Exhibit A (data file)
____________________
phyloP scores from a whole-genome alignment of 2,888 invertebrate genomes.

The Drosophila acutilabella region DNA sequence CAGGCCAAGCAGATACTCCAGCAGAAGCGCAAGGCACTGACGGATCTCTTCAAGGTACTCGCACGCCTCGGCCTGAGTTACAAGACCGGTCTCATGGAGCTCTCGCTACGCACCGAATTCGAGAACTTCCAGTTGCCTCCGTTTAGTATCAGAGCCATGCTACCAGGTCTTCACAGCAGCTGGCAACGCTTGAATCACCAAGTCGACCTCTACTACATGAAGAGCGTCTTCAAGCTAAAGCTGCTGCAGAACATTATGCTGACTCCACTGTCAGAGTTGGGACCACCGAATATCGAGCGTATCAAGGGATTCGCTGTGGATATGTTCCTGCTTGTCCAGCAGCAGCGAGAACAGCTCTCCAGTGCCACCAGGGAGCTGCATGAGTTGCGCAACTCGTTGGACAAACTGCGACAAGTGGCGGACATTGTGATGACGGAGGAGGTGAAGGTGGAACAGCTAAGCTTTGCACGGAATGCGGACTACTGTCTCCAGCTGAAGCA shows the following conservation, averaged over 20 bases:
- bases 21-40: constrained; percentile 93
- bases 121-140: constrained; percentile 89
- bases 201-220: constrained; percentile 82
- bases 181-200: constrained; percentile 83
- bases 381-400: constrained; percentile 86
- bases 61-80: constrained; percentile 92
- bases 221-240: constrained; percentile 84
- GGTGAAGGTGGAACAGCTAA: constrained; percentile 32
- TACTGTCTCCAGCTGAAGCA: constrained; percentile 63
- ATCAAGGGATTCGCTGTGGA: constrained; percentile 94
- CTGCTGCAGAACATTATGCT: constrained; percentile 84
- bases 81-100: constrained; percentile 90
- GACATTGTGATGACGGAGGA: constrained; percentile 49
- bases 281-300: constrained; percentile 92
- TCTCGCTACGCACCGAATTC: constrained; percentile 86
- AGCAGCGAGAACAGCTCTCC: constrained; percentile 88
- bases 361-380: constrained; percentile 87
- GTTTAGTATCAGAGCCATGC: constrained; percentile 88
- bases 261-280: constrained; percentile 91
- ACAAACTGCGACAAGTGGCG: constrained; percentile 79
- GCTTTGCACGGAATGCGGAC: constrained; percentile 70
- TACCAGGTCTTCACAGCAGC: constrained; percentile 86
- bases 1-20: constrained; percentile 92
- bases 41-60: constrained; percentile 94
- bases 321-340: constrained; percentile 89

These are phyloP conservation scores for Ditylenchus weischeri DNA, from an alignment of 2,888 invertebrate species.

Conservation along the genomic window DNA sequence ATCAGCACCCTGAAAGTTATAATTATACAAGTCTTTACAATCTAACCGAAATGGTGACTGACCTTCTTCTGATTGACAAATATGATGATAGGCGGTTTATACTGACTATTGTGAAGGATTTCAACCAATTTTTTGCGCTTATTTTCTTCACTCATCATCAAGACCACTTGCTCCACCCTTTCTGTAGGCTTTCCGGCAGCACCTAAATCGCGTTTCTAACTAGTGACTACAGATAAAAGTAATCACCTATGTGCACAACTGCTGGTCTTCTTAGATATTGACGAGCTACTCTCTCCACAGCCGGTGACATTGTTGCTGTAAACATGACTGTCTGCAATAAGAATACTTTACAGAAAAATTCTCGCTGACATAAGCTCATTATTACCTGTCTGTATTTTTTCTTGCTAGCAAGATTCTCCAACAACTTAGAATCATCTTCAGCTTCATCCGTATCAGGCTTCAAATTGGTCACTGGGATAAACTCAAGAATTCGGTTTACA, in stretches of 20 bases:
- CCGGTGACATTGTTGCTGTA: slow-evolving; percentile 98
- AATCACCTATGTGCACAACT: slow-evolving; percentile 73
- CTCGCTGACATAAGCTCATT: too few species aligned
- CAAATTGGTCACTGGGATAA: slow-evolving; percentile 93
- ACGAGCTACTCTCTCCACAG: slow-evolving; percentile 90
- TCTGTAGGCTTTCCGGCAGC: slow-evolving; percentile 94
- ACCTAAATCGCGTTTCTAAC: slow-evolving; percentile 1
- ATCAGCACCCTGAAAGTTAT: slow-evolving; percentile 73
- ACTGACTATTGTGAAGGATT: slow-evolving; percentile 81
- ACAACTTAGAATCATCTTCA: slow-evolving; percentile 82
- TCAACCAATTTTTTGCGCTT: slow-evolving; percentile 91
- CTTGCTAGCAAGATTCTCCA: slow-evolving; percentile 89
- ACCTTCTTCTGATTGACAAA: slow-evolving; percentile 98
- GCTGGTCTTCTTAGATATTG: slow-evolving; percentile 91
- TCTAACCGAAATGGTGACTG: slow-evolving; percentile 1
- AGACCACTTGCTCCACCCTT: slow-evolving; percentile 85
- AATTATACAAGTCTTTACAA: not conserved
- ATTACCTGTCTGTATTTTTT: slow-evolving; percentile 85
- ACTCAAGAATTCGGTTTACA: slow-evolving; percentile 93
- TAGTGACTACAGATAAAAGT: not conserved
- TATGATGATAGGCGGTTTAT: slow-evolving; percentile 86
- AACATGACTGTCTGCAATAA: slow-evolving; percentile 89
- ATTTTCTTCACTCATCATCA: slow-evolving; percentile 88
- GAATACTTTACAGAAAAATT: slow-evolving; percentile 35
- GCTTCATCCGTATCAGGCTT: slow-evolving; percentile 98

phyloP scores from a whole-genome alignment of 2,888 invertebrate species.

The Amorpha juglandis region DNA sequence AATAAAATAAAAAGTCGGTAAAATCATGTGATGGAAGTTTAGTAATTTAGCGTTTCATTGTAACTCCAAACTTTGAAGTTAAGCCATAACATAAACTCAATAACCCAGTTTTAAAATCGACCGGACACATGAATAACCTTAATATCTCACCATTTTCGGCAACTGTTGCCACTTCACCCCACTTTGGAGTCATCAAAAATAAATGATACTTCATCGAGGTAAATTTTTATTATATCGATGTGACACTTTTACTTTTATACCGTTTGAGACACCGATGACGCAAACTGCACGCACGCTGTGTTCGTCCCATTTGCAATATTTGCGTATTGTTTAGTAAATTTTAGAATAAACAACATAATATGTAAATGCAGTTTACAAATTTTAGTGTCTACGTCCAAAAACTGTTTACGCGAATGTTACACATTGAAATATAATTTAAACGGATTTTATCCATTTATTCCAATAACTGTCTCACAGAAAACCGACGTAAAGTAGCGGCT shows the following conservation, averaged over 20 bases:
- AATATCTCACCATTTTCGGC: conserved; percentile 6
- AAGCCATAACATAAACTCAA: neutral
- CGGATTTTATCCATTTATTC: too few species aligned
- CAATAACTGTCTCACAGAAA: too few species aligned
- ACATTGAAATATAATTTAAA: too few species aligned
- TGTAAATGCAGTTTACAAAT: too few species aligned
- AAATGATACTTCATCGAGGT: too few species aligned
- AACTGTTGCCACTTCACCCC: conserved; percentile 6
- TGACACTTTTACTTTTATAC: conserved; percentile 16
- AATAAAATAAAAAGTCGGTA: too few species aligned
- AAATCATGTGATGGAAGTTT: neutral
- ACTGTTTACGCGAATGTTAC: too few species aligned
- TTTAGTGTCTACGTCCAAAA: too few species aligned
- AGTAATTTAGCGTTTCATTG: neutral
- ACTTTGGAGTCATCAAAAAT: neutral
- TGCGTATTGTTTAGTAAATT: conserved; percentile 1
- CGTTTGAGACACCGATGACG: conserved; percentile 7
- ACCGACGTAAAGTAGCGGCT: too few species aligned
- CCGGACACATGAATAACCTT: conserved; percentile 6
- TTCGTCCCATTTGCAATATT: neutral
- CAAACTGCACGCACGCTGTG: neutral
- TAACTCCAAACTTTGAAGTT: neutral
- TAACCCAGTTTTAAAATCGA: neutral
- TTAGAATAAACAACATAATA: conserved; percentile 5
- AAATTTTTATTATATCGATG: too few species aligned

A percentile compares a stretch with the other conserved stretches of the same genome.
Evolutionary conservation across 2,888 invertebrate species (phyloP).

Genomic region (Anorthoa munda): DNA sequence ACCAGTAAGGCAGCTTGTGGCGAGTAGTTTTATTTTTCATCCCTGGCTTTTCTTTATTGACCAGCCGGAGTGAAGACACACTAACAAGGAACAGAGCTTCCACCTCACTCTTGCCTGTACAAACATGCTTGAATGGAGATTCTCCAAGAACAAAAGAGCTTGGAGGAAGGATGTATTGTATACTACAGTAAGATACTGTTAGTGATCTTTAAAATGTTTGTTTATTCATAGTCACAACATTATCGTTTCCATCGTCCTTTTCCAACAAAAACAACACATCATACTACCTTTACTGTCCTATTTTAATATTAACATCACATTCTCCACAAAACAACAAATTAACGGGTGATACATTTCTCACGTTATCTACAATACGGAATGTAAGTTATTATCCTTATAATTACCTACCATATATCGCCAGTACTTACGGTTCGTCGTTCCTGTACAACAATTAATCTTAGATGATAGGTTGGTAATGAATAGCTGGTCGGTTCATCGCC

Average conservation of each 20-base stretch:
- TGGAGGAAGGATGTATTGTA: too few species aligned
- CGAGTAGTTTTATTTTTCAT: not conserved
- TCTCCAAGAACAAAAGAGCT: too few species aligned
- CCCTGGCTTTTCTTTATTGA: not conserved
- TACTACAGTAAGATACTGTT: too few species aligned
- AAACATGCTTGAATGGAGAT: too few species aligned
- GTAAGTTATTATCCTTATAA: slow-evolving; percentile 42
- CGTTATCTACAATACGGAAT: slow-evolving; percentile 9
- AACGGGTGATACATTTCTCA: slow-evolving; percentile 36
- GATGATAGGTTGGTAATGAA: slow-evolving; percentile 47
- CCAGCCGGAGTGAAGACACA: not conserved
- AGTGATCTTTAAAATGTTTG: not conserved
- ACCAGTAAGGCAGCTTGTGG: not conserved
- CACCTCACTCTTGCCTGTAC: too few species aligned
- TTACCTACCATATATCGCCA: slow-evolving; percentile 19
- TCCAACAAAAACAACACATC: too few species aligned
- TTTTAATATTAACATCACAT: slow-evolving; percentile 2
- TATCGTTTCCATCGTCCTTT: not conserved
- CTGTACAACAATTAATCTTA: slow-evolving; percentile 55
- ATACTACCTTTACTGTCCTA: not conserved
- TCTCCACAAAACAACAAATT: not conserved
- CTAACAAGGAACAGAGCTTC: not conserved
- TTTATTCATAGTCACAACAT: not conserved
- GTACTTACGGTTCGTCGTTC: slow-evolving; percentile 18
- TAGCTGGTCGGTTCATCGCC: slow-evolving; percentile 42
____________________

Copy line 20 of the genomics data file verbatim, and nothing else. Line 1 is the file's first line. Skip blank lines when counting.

- GTTTAGTATCAGAGCCATGC: constrained; percentile 88